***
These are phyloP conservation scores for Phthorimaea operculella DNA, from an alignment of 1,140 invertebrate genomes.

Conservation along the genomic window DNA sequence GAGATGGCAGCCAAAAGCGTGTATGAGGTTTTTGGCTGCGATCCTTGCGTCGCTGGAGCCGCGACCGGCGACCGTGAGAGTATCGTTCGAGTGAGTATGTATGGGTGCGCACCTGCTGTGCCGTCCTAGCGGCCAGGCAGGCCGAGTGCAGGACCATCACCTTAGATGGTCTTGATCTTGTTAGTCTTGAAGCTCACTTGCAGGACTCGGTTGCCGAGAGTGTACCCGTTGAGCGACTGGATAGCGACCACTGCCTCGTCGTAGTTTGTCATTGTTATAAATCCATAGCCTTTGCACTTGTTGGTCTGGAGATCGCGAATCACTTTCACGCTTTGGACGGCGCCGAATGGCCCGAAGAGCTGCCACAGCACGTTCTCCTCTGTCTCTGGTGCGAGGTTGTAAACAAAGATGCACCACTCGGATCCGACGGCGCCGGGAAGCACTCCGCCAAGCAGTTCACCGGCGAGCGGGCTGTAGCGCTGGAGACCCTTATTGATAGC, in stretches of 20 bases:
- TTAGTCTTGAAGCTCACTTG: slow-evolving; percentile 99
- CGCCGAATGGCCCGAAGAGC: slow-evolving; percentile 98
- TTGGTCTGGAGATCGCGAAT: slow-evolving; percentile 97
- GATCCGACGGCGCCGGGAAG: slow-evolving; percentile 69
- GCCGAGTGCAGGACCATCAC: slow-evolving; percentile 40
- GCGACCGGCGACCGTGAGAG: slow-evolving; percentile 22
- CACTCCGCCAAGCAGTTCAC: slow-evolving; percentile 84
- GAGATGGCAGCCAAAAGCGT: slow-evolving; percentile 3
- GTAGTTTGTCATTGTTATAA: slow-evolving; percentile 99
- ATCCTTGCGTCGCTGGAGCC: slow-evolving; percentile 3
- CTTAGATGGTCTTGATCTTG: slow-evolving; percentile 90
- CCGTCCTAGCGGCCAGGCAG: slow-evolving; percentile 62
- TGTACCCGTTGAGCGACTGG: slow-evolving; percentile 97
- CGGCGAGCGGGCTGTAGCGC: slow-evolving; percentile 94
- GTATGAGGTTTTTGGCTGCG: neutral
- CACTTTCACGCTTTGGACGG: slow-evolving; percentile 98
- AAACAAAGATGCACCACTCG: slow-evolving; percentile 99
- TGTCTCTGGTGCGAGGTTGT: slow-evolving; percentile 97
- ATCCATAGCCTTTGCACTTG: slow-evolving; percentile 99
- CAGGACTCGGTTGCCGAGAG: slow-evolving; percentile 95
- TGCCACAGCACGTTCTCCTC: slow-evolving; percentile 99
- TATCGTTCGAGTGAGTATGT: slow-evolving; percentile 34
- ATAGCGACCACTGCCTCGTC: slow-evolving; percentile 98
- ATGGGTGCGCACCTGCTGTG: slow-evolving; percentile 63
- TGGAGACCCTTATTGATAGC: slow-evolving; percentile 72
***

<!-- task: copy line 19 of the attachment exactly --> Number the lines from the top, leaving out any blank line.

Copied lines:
- AAACAAAGATGCACCACTCG: slow-evolving; percentile 99